Rebecca Lynne Tan Food Correspondent recommends

Food Picks: Tasty Thai boat noodles, delicate kek lapis and more

Thai boat noodles and iced milk tea from Noodle Cafe at Sim Lim Square
Thai boat noodles and iced milk tea from Noodle Cafe at Sim Lim SquarePHOTOS: FAT PRINCE, REBECCA LYNNE TAN, TALAMSUJI


More Thai restaurants have set up shop of late, adding vibrance and variety to Singapore's already crowded food scene. Even boat noodles, one of Thailand's best loved street foods, is now a staple here.

I particularly enjoy the version at Noodle Cafe, which has two outlets - a cramped, slightly dingy one at Golden Mile Complex and another at Sim Lim Square which is airy and more brightly lit.

I prefer the Sim Lim outlet. A bowl of noodles (above right) here costs $5.50. The eatery also offers tasting portions (about one very large mouthful) for $1.90.

There is a choice of beef or pork and five noodle options - bee hoon, kway teow, tang hoon, mee kia and glass noodles. I like glass noodles for two reasons: the smooth texture, and because when immersed in broth, they soak up with flavour.

Skip the tom yum, which is diluted and unremarkable, and go straight for the special soup - a thick, hearty and robust broth. Spice levels here are potent. If you have a low threshold, order noodles without chilli and then add it yourself.

To complement the meal, order the crispy pork crackling ($3.20) and iced milk tea ($2,).

WHERE: Noodle Cafe, 01-06 Sim Lim Square, 1 Rochor Canal Road MRT: Rochor OPEN: Noon to 9pm daily TEL: 9386-0409 INFO:


There is a gem of a cake-and-kueh shop called Talamsuji at Everton Park. It opened about 10 months ago and sells all kinds of kek lapis - from ones layered with durian to strawberry (photo) to coffee-flavoured ones.

The kek lapis (from $1.80 a slice and $14 for a quarter cake) is moist and delicate. I like the original and prune, which has the aroma and subtle flavour of nutmeg and cinnamon. I also favour its more novel kaya and cempedak versions, where alternate layers have been spread with jam or fruit paste.

It also sells traditional Malay kueh (from $2 a serving) such as ondeh ondeh and bingka ubi, and cakes such as a flourless chocolate cake.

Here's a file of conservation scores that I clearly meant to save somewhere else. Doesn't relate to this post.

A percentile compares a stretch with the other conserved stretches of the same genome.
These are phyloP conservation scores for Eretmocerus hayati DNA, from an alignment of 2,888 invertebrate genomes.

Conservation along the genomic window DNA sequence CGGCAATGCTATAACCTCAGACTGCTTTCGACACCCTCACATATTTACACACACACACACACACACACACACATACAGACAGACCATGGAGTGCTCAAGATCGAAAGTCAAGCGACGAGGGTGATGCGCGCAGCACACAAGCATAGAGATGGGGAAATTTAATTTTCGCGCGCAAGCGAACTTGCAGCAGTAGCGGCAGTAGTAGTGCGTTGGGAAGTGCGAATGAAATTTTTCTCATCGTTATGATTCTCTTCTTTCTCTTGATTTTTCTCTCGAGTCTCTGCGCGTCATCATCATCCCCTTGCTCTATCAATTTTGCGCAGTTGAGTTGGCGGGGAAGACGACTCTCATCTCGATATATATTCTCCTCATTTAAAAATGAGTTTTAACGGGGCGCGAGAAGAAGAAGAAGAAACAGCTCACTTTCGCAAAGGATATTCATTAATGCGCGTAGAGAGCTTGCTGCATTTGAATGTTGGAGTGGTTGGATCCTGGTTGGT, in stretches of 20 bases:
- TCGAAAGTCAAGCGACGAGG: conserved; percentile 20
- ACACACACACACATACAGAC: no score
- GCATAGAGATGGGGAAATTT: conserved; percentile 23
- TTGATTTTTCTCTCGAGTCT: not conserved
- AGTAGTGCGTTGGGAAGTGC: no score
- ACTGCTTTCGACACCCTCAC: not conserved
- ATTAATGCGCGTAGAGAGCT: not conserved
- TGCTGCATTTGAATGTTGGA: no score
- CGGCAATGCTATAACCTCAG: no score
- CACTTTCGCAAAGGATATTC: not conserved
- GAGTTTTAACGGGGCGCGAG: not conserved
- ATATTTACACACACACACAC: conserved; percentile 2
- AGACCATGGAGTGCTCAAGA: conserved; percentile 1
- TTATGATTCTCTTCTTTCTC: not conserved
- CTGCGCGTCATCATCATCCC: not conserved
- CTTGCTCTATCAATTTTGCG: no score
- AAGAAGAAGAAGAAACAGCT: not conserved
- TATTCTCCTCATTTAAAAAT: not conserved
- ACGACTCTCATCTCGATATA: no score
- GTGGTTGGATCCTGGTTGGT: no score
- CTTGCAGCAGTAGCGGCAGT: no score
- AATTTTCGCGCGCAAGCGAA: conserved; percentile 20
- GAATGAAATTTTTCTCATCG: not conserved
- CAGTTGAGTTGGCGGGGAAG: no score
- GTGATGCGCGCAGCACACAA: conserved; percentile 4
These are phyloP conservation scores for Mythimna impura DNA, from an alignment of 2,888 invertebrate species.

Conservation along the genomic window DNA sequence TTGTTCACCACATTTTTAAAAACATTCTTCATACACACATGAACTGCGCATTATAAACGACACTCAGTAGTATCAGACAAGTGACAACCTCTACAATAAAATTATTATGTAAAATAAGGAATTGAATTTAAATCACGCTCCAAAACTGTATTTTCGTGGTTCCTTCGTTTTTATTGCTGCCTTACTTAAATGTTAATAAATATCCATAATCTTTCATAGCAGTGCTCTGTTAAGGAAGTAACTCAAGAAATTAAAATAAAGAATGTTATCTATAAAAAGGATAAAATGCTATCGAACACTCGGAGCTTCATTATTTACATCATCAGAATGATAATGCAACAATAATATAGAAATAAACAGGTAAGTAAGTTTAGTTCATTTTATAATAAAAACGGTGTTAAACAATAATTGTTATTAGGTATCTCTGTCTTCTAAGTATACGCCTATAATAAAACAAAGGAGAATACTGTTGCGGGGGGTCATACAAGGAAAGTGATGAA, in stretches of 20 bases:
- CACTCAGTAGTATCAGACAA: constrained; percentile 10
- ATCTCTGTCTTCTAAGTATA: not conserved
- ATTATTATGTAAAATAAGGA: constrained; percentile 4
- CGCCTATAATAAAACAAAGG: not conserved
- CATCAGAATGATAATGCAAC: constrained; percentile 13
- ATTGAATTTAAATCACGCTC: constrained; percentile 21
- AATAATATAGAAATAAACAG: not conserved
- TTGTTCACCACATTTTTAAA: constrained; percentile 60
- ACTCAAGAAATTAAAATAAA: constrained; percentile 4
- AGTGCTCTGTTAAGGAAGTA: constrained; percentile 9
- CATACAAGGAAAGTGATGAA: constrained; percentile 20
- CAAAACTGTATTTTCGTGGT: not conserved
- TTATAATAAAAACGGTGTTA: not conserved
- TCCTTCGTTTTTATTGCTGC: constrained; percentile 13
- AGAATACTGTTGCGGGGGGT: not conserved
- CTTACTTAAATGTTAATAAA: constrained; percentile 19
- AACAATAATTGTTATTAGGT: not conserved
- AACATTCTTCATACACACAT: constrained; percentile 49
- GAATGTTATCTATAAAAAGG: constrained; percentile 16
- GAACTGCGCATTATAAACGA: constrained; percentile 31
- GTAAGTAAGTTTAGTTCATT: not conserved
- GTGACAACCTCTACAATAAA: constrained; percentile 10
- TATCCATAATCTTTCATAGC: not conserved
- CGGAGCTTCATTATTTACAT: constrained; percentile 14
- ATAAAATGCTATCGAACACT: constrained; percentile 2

Make sure you order at least three days in advance, either online or over the telephone, to avoid disappointment. WHERE: Talamsuji, Block 5 Everton Park, 01-22 MRT: Outram OPEN: 9am to 5pm (Mondays and Fridays), 11am to 6.30pm (Wednesdays), 10am to 3pm (Saturdays), closed on Tuesdays, Thursdays and Sundays TEL: 6222-2613 INFO:


The best time to have a meal in the Central Business District, especially when you don't work there, is on weekends - it's a ghost town. Moreover, parking is easily available.

Punch, a cafe in North Canal Road which has a courtyard at the back, serves good, well-executed brunch fare on weekends.

There's Banana Porridge ($13), Croque Madame ($14) and perfectly poached eggs with smoked salmon and Hollandaise sauce on brioche ($19).

The sandwiches - including the Reuben ($14), Bacon Lettuce Tamago ($7) and grilled four-cheese sandwich served with tomato soup ($10) - are grilled in a pan with a generous amount of butter, which makes them so much tastier.

The cafe also does a great stack of Earl Grey Pancakes ($16, photo) sprinkled with white chocolate macadamia crumble and served with a poached pear dipped in chocolate.

The first five mouthfuls of these pancakes - while they are still warm, steamy and extra fluffy - are the best. The syrup, crumble and pancake come together gorgeously. After that, it may get a little cloying. Still, these are some good pancakes and I'd definitely order them again.

WHERE: Punch, 32 North Canal Road MRT: Clarke Quay/Raffles Place OPEN: 10am to 10pm (Tuesdays to Fridays), 8am to 6.30pm (weekends), closed on Mondays INFO:


Modern Turkish restaurant and bar Fat Prince is buzzy and inviting. The soft, indirect lighting adds to the vibe.

It has a rather limited menu so, chances are, if you have a group of five or more, you'll be ordering everything on it.

Order the smooth and luscious Hummus ($12), made with duck fat; toothsome Okra Falafels ($12) with fennel mustard; fresh and bright Quinoa Tabbouleh with pomegranate and mint ($14); and moreish Turkish Kisir ($14) with bulgur wheat and roasted vegetables.

The babaghanouj ($12) or roasted eggplant dip here would be better off without the whiff of overpowering truffle.

On the other hand, the Kebabs (two for $16, three for $24, photo) are pretty tasty. But you'll need about three to be full.

Of the six kebab options on the menu, I like the Spicy Adalar Prawn best. The charred prawns are pleasantly spicy and flavourful and go well with the pear salad and herbs they are served with.

WHERE: Fat Prince, 48 Peck Seah Street MRT: Tanjong Pagar OPEN: 8am (for coffee), 11.30am to 3pm (for lunch, Tuesdays to Sundays), 6pm to midnight (for dinner, Tuesdays to Saturdays), closed for dinner on Sundays and Mondays TEL: 6221-3683 INFO: Go to or e-mail

A version of this article appeared in the print edition of The Straits Times on October 28, 2016, with the headline 'Food Picks'. Print Edition | Subscribe